A business invitee is one who enters another's land by invitation for a purpose that is beneficial to the owner. For business invitees, the duty of the owner is to keep the premises in reasonably safe condition and warn of dangers that are known to the owner. Liability only attaches when an owner has superior knowledge of the particular danger which caused the injury, as an invitee may not reasonably be expected to protect himself from a risk he cannot fully appreciate.

If a danger is open and obvious, however, a property owner owes no duty of care to individuals lawfully on the premises.

Ohio’s “Open and Obvious” Doctrine

To be open and obvious, a hazard must not be concealed and must be discoverable by ordinary inspection. The relevant issue is not whether an individual observes the condition, but whether the condition is capable of being observed. 

“Attendant circumstances” may affect the applicability of the open and obvious doctrine. Attendant circumstances have not been and probably cannot be precisely defined, but the term has been held to include any distraction that would come to the attention of a person in the same circumstances and reduce the degree of care an ordinary person would exercise at the time. 

Both circumstances contributing to and those reducing the risk of the defect must be considered. The totality of the circumstances of each case must be examined to determine if, as a whole, they create a substantial defect.

For attendant circumstances to negate the application of the open and obvious doctrine, they must not only be present. Instead, they must create a greater than normal or substantial risk of injury.

When taken together, the attendant circumstances must: 

  • divert the attention of the person;
  • significantly enhance the danger of the defect; and
  • contribute to the injury.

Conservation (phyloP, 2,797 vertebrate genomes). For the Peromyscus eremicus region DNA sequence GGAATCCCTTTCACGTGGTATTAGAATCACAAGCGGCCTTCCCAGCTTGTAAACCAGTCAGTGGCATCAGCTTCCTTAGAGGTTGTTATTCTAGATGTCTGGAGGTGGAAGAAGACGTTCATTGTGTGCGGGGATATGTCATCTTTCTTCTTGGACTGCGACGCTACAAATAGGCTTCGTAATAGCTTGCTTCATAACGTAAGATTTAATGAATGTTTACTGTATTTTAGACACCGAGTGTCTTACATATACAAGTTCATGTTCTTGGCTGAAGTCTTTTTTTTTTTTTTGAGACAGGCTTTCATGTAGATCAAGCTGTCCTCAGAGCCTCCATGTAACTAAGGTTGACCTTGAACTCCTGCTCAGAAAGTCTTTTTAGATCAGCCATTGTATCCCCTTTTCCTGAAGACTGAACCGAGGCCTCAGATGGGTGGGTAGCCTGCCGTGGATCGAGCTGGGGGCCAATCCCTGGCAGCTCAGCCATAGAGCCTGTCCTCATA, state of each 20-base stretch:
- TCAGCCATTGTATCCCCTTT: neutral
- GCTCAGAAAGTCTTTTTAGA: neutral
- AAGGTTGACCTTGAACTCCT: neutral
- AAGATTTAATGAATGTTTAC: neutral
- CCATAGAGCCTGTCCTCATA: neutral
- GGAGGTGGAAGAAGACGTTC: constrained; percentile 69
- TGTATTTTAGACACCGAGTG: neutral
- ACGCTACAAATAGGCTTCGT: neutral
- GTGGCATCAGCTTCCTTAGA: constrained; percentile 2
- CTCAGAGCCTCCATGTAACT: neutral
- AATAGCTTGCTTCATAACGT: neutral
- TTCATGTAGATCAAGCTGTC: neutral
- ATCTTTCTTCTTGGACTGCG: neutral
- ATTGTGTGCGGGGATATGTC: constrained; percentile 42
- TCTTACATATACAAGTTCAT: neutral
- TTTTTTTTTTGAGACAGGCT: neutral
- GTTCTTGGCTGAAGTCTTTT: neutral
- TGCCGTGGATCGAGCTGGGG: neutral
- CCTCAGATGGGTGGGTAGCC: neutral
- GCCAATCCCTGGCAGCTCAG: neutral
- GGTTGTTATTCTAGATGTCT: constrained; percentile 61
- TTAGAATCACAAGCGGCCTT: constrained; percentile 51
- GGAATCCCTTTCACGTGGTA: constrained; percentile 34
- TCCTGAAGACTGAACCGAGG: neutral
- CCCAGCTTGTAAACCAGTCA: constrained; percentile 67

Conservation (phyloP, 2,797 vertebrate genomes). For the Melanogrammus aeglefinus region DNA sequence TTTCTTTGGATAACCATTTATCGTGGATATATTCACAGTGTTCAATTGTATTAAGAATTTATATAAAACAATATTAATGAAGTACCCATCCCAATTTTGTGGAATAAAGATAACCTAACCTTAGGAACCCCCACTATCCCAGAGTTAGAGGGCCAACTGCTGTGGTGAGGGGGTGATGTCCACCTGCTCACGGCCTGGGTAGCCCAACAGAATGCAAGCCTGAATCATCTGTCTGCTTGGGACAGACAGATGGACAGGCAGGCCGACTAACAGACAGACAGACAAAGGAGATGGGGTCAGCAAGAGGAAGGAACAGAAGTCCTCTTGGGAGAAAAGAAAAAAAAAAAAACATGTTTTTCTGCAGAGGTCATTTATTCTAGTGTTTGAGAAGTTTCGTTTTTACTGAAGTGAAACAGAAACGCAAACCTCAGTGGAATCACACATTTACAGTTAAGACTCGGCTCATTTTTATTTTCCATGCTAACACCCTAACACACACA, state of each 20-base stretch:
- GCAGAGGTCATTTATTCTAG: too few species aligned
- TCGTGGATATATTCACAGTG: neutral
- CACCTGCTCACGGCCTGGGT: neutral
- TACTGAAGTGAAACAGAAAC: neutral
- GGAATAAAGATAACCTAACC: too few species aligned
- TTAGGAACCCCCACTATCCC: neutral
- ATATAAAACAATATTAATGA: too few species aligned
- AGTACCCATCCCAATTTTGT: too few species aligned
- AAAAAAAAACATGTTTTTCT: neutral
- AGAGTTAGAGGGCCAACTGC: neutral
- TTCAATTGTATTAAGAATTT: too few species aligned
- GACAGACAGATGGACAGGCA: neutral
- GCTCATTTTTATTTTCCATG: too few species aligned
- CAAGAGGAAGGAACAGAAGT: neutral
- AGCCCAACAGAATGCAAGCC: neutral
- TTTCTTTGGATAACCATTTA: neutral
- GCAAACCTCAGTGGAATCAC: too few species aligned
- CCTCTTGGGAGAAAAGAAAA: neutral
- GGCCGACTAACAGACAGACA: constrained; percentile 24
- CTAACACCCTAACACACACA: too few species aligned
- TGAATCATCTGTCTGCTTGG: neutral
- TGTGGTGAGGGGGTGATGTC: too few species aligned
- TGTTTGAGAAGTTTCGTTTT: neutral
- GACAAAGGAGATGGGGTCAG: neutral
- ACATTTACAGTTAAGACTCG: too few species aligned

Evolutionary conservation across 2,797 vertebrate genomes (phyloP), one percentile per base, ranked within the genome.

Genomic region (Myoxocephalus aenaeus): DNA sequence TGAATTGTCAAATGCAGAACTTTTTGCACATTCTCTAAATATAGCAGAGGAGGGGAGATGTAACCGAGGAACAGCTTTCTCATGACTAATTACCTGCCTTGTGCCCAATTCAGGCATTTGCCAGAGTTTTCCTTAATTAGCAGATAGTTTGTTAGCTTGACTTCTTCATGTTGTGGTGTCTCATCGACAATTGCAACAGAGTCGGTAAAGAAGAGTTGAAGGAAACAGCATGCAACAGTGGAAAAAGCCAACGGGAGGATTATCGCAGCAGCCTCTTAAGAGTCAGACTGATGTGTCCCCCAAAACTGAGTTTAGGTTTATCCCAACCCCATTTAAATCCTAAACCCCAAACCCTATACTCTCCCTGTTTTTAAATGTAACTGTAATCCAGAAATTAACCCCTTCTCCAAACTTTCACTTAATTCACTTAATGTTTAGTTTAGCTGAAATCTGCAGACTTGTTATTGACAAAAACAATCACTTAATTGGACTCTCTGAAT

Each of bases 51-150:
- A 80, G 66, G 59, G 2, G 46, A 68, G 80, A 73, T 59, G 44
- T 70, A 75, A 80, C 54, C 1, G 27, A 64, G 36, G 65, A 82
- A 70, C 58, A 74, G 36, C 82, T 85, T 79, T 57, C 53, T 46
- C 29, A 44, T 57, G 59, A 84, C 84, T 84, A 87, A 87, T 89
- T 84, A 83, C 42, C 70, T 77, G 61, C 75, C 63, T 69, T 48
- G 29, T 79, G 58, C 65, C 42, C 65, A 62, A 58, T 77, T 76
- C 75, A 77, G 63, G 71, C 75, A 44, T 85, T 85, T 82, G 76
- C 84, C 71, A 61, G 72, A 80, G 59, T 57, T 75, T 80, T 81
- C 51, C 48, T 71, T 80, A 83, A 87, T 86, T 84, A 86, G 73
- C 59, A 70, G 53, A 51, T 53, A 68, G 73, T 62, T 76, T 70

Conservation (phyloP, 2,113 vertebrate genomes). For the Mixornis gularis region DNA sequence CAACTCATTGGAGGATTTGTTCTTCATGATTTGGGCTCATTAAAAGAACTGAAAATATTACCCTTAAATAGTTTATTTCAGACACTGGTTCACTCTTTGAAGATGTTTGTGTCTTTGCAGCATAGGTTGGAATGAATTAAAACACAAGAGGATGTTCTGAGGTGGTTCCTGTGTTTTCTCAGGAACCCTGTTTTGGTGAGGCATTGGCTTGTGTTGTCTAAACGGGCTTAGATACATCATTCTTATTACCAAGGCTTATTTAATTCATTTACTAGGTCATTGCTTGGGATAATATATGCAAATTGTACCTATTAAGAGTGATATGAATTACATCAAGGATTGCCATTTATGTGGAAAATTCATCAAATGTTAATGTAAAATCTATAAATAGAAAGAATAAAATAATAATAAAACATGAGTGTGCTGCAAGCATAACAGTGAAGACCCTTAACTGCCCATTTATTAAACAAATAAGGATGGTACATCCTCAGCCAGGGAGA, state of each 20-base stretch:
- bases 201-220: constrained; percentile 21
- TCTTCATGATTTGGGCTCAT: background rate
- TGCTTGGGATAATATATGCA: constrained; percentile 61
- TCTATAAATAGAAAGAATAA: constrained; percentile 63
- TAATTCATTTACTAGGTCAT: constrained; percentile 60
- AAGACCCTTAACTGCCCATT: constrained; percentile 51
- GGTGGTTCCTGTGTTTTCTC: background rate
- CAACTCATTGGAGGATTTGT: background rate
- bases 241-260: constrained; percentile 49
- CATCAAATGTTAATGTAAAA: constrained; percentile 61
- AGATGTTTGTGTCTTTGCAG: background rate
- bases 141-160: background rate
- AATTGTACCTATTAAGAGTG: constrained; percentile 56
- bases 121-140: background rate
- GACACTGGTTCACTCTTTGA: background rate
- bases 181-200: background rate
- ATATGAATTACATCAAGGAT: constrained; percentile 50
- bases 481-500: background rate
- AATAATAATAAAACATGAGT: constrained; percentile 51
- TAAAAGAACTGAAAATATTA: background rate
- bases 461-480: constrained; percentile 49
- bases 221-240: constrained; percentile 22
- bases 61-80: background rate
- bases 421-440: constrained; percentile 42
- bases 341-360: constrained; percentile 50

The attendant circumstances do not include regularly encountered, ordinary, or common circumstances.  Instead, the attendant circumstances do not include the individual's activity at the time of the fall unless the individual's attention was diverted by an unusual circumstance of the property owner's making.


Find a Lawyer for a Premises Liability Case in Ohio

Steiden Law Offices helps the victims of premises liability cases including slip and fall accidents. Our personal injury attorneys represent residents of such Ohio and Kentucky communities as Cincinnati, Blue Ash, Forest Park, Norwood, Covington, Erlanger, and Florence. The attorneys at Steiden Law Offices represents the victims of premises liability accidents throughout Southern Ohio and Northern Kentucky.

Our firm has offices in Cincinnati and Mainesville, Ohio, as well as Covington and Florence, Kentucky. Our caring and compassionate personal injury attorneys can review your case.

We will fight to obtain all of the compensation you are entitled to for medical expenses, lost wages, and pain and suffering. Call (513) 888-8888 right now to have our firm provide a complete evaluation of your case during a free, confidential consultation.


This article was last updated on Friday, September 1, 2017.

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830 Main St #401 Cincinnati, OH 45202
Cincinnati, OH